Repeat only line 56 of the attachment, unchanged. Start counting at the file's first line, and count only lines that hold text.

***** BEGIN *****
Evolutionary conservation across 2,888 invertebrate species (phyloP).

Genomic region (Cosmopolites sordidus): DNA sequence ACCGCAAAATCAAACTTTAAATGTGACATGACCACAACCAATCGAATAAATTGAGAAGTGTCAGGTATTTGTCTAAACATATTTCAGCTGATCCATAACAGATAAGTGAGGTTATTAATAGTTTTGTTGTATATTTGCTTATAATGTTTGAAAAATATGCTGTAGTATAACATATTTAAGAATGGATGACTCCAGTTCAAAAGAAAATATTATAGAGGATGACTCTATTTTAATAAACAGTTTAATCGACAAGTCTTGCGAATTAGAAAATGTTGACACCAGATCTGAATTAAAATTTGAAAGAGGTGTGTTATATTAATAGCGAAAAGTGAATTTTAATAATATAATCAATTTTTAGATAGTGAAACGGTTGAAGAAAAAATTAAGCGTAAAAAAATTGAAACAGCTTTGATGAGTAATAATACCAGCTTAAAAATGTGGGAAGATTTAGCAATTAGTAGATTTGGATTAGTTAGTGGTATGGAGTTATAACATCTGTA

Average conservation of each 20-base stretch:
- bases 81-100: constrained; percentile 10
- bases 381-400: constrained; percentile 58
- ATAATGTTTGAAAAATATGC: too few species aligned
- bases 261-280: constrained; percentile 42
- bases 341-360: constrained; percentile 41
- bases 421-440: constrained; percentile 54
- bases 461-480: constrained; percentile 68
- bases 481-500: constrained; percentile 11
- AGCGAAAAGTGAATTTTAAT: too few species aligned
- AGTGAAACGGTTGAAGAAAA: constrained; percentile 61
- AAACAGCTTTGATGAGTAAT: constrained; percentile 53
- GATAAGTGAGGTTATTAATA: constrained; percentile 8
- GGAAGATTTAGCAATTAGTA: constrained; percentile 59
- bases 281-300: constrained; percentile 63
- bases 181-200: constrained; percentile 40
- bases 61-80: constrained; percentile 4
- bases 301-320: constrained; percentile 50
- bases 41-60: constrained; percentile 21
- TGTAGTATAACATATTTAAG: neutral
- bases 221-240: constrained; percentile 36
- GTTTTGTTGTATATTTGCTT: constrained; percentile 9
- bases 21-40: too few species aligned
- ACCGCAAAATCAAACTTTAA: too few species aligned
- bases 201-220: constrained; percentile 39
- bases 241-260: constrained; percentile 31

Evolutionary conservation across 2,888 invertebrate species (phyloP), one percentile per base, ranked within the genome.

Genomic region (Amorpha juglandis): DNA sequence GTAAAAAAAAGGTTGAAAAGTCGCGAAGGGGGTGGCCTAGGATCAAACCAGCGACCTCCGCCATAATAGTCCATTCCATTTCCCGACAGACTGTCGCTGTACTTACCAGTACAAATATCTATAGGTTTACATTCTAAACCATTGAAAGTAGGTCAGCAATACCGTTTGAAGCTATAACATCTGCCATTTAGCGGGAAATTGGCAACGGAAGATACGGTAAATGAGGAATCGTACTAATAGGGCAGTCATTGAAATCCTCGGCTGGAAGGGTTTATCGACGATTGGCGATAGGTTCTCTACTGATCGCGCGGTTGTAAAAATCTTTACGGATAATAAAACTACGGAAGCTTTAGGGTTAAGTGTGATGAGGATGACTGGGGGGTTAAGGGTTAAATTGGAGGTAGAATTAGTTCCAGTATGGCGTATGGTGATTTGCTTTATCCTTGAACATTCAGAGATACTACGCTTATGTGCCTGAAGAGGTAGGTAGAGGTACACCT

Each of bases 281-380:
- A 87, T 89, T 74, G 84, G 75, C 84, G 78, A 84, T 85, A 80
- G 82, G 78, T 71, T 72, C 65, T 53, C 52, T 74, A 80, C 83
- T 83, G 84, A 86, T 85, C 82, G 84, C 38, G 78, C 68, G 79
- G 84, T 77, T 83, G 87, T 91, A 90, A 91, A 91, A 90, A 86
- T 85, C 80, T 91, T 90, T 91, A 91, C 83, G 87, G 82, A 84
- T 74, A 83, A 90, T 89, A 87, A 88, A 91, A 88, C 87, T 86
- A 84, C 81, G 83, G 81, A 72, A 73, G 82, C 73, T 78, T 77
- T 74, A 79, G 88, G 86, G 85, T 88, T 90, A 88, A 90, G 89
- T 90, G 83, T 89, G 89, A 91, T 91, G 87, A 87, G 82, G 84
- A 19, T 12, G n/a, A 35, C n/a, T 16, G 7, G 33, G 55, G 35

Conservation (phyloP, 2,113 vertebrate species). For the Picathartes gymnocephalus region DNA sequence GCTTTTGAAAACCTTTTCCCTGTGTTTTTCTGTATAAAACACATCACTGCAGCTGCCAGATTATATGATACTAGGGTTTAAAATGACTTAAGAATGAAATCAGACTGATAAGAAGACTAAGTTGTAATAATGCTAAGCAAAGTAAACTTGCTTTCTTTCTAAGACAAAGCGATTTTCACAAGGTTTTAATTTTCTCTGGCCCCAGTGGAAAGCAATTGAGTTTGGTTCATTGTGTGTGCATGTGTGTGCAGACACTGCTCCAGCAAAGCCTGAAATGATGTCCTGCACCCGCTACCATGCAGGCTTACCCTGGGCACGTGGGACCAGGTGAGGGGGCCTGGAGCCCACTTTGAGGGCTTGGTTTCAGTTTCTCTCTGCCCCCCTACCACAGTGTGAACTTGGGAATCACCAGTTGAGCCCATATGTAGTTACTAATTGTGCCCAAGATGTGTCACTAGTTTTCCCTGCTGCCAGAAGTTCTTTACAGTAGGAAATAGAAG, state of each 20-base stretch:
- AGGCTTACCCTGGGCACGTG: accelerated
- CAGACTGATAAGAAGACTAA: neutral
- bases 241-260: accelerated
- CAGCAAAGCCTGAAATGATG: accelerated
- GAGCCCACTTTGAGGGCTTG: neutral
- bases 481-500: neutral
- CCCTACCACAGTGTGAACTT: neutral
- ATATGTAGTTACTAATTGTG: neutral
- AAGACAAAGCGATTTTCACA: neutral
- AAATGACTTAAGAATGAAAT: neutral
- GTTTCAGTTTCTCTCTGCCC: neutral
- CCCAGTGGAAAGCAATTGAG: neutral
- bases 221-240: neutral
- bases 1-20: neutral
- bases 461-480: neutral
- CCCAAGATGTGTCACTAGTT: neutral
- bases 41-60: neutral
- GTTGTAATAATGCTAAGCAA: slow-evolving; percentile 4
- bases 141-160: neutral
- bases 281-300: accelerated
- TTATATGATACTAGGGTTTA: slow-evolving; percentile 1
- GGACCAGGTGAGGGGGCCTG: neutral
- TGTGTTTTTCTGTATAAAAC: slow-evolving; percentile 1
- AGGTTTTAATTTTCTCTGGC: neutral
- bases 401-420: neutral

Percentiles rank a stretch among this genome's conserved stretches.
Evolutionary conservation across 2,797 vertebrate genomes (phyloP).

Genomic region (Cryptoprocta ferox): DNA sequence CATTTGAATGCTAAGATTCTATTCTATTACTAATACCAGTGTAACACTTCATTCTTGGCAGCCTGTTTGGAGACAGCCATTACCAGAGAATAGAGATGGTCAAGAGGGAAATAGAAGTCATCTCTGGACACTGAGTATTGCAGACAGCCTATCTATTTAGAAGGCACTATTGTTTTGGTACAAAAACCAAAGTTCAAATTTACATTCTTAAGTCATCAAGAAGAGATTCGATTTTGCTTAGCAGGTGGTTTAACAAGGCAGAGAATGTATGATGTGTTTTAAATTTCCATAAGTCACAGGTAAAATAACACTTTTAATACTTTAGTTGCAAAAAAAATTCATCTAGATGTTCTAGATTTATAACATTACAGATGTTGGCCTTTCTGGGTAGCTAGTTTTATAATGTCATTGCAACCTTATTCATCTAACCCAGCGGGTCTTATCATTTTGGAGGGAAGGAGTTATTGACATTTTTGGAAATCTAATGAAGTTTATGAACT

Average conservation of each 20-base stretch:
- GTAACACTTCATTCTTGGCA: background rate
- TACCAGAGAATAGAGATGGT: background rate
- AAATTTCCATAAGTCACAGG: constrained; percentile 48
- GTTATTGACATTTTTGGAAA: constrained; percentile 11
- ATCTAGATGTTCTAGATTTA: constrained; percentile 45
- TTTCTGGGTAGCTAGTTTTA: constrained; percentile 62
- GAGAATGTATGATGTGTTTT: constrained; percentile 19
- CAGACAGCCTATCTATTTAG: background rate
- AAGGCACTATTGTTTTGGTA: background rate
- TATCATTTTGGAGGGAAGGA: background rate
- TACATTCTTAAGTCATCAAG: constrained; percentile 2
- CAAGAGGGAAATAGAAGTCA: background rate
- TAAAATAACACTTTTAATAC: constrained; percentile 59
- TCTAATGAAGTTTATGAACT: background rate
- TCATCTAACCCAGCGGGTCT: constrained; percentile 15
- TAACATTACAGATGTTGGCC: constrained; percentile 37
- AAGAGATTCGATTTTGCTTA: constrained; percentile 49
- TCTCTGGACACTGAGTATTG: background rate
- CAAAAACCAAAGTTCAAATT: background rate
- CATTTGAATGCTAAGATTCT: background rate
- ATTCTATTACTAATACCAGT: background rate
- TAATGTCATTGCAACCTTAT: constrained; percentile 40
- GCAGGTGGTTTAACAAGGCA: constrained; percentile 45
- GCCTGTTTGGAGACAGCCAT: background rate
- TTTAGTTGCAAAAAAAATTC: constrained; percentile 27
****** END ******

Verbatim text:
- bases 1-20: neutral